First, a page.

This isn’t self-proclaimed, but Ken Rosenthal knows what time it is:
Phil Coke is looking for a job, but he pitches with his left hand, so whether he gained or lost 15 pounds, he should find a landing spot.
Maybe baseball’s actual games don’t get the ratings that reports about dumb NFL pseudo-scandals do, but there’s at least one place where baseball has it over football: it’s use as a dumb password.
A company called SplashData releases an annual list of the 25 worst passwords based on leaked password lists from the previous year. This year’s just came out. Check out number 8, haters:
In other news, most stories about “hackers” involve coding geniuses. But most actual high-profile hacks actually come from people of reasonable intelligence taking advantage of the stupidity and sloppiness of others. Oh, and every time they hack something, they have to audibly say “I’m in.” I saw that in a movie once.
Now if you’re excuse me, I’m off to change all of my passwords from “baseball” to “baseball69.”
(h/t to MLB Cut4)
Over the past month or two there were some reports that the Tigers were eager to re-sign Max Scherzer. But Jon Morosi reports today that, even if some in the front office were up for it, the owner likely would not have approved the deal, as he more or less cut bait on Scherzer last year after the righty rejected a $144 million offer:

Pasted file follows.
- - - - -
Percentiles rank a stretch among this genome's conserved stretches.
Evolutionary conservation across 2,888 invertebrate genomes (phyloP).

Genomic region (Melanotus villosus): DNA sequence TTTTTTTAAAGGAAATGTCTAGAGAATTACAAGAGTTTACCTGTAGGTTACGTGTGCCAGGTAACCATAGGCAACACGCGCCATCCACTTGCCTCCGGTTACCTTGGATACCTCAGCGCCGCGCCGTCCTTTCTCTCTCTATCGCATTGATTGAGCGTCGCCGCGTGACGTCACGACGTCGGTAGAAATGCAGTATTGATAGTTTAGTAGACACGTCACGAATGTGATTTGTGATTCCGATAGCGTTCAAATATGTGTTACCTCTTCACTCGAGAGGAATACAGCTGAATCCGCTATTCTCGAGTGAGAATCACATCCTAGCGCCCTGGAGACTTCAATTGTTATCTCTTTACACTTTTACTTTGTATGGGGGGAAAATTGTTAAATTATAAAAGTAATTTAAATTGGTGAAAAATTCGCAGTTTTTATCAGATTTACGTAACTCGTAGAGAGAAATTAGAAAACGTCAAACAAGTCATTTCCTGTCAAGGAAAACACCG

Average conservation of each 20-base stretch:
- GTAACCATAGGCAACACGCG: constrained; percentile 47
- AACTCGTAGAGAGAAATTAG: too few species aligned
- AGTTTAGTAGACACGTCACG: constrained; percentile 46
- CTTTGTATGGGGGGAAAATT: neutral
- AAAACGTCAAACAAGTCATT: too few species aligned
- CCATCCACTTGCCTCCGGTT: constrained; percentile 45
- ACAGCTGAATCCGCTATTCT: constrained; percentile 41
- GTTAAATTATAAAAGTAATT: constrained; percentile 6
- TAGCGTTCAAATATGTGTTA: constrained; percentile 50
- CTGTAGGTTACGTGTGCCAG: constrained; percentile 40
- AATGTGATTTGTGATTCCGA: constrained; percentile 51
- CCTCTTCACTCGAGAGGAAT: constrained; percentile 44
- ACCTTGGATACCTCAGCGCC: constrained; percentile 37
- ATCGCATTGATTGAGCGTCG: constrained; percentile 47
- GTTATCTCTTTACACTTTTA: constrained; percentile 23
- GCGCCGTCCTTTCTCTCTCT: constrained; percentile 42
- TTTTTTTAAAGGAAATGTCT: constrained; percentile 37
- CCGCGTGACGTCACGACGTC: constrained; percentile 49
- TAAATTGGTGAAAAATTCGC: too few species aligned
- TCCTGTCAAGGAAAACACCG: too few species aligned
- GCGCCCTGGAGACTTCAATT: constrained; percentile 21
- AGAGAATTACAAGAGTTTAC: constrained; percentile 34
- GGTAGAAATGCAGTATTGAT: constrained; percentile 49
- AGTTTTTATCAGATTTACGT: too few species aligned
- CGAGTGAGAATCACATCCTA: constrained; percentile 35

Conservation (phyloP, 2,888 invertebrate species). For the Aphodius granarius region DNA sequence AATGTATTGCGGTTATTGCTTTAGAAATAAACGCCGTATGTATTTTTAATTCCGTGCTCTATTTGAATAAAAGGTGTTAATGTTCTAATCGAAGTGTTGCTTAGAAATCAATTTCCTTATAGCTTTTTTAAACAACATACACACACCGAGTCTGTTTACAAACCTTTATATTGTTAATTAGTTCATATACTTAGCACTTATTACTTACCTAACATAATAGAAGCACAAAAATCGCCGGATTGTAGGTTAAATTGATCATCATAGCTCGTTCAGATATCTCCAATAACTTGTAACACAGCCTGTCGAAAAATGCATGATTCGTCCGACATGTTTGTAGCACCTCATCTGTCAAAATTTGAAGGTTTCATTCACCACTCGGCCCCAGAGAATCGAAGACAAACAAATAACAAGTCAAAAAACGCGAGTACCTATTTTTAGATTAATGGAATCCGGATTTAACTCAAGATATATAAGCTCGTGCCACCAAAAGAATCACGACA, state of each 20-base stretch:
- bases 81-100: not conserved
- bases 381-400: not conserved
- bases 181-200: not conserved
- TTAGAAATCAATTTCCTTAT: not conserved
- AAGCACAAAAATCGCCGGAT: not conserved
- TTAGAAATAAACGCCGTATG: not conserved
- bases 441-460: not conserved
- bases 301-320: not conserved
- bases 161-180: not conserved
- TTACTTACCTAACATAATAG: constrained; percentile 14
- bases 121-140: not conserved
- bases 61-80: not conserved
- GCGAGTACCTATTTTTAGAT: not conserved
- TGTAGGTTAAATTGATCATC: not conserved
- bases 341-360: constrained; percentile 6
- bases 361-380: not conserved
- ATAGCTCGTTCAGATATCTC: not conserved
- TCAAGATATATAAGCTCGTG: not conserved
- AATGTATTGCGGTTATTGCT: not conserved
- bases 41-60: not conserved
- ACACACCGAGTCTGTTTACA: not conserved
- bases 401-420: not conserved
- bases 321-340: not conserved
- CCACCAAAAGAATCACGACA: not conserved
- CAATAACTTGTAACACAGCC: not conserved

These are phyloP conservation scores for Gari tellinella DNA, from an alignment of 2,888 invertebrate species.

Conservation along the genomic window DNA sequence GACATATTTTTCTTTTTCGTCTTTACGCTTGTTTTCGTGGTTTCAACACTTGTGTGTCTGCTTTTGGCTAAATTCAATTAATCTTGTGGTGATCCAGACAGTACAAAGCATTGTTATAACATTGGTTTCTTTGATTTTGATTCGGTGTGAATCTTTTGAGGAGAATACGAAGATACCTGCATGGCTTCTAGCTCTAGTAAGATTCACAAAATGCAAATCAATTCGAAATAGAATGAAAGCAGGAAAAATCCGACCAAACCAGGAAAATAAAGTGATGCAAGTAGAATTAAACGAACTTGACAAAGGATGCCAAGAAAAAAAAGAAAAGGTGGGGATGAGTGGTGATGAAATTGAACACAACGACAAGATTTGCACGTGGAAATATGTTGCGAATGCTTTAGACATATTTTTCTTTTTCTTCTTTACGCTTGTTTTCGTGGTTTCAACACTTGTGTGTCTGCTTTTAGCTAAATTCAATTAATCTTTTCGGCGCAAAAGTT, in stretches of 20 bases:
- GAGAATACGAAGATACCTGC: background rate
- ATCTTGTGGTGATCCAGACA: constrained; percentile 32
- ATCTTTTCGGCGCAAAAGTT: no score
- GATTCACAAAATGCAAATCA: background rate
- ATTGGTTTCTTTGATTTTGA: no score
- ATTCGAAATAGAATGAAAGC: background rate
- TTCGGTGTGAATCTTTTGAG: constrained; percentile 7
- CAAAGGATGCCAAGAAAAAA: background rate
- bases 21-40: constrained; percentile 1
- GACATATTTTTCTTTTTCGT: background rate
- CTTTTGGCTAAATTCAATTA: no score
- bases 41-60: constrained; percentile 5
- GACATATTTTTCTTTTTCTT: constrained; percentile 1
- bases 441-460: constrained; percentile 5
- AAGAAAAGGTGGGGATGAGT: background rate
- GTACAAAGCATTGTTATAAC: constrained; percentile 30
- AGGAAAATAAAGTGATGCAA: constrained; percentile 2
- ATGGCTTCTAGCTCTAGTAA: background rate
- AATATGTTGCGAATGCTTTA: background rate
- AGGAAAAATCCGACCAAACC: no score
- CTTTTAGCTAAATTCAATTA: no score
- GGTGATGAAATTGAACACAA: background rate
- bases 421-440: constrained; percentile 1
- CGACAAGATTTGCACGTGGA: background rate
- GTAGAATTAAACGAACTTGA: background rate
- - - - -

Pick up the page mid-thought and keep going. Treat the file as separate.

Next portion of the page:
. . . it’s very likely that Scherzer’s $144 million tender was the largest final offer rejected by an Ilitch employee in more than 50 combined seasons of Tigers and Red Wings ownership.
After Scherzer said no to that sum, sources say Ilitch never became fully re-engaged in trying to retain him — financially and perhaps emotionally, as well.
Huge deals like that always have to have ownership sign-off, and huge deals like that likely have an emotional component to them as well. Yes, we can crunch numbers all day and attempt to assign dollar values to them, but on a pretty basic level, the top-end deals require a calculation of how much a team is willing to overpay in order to win a championship in the short term. At least that’s how Ilitch appears to operate.
In light of that, it’s not all that surprising, really, that he wasn’t willing to go bigger than he had last year to sign Scherzer.